Despite the fact that the latest round of the decades-old Crypto Wars has been relatively silent for a few months, there’s still much doubt over how the future of data privacy will unfold. Government agencies continue to push for more “transparency” on the part of tech firms, which boils down to baking backdoors into their products that would allow the feds to pry into encrypted communication. Continue reading
Guest Post by Beata Green
Beata Green discusses the difference between what customers and specialists think about IoT security, the vulnerabilities, and why is it so important to sustain IoT security?
One will never know when a cyber hacker decides to attack that fashionable smartwatch to compromise a person’s most sensitive data or take advantage of that inconspicuous smart coffee machine to effectively violate a company and its employees’ privacy. A security gap in a smart lock may even lead a cybercriminal to unlock an entire office’s security system. Continue reading
Self-driving cars have been among human fantasies since vehicles entered our lives. But we read a lot these days about how the dream is fast becoming reality and will revolutionize the transportation industry. According to estimates, there will be 10 million autonomous vehicles on U.S. roads by 2020, and human-driven cars will one day become extinct.
Some see the future of cars as what we’ve seen in the movie The Minority Report, where a stream of tight-packed, self-driven vehicles are autonomously navigating the winding streets of modern cities toward destinations designated by their passengers. Others, like Eric Spiegelman, the president of the Los Angeles Taxi Commission, envision a future twenty years from now where automated taxicabs have revolutionized urban commuting. Continue reading
Since the industrial revolution, machines have gradually replaced humans in physically-demanding jobs. We have become used to seeing mindless and tireless machines accomplish tasks that otherwise needed tremendous and exhaustive manpower and were prone to causing injuries and fatalities. For decades, the bulk of the work in mining, manufacturing and construction industries has been carried out by machinery and robotics, and humans are pushed toward carrying out the more sensitive tasks or overseeing the jobs done by robots.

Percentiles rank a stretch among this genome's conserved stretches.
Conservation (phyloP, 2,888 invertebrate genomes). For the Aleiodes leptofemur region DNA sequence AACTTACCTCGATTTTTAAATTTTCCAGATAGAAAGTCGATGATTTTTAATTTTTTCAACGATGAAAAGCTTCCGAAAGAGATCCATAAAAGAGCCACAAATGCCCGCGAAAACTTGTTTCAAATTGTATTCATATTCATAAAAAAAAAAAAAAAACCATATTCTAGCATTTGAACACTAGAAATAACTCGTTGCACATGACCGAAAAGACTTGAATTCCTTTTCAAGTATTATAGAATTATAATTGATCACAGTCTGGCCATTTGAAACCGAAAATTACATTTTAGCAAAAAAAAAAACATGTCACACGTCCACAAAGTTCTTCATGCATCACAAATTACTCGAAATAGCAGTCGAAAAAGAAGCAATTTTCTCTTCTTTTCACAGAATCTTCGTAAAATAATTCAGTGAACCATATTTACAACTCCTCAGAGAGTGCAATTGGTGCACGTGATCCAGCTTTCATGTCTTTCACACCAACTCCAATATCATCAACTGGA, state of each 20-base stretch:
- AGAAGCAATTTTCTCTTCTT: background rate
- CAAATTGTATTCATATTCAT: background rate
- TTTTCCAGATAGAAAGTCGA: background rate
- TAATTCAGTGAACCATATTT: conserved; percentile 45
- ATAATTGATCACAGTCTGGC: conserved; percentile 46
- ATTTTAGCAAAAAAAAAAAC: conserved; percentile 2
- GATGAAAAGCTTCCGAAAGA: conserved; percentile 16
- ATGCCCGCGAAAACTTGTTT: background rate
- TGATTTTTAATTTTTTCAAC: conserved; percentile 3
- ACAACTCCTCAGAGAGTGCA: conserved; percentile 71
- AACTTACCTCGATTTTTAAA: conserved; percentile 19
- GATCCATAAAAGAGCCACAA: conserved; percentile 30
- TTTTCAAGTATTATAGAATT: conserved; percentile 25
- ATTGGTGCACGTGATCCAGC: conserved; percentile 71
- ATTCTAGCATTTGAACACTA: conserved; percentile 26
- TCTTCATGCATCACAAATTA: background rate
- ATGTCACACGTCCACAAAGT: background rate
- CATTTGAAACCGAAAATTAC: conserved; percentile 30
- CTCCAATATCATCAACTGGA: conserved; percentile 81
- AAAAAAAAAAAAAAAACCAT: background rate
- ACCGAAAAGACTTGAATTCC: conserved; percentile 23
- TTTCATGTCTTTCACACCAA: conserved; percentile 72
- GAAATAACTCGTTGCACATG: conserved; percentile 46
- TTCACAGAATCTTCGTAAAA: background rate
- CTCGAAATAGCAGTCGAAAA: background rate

While robots and machines continued to invade the blue-collar industries, laid-off workers had to go on and find some other job to make ends meet. The smart ones would find some white-collar job and be sure they would have nothing to worry about. After all, how can a robot ever replace a writer or a doctor or lawyer? Continue reading
The huge benefit that the Internet of Things (IoT) brings to different industries and domains is driving its growth and adoption at an unrelenting pace. Soon billions of connected devices will be spread across smart homes and cities, harvesting data, sending it to huge repositories for analysis and processing, and carrying out commands sent from smart apps and machine-learning-based systems.
While larger numbers of smart devices will unlock bigger opportunities for efficiency, energy and cost saving and revenue increase, they’ll also trail along some serious challenges and difficulties, some which are notably not addressable with current technological and communication infrastructure. Continue reading
Guest post by Ken Tola
There are many definitions in our lives that appear to be commonsense but are difficult to define when inspected a little bit closer. Self-consciousness is a great one, as is being successful. In the IT world, by far the hardest concept to define is “security.”
Security means safety. But what does that mean? Well, safety translates into protection, but protection from what? The answer lies in with the concerns of the person requiring security. For instance, running high-end encryption and next-generation network intrusion protection does little to help the person worrying about physical theft of their equipment. Continue reading
Databases are one of the most valuable assets in any form of online business or activity. Depending on the purpose they’re used for, databases can withhold user credentials (possibly unencrypted), social security numbers, credit card information, login history, and tons of other valuable information that can be used in malicious ways. Therefore, finding your way into a victim’s database can be on par with breaking into a bank’s safe. Continue reading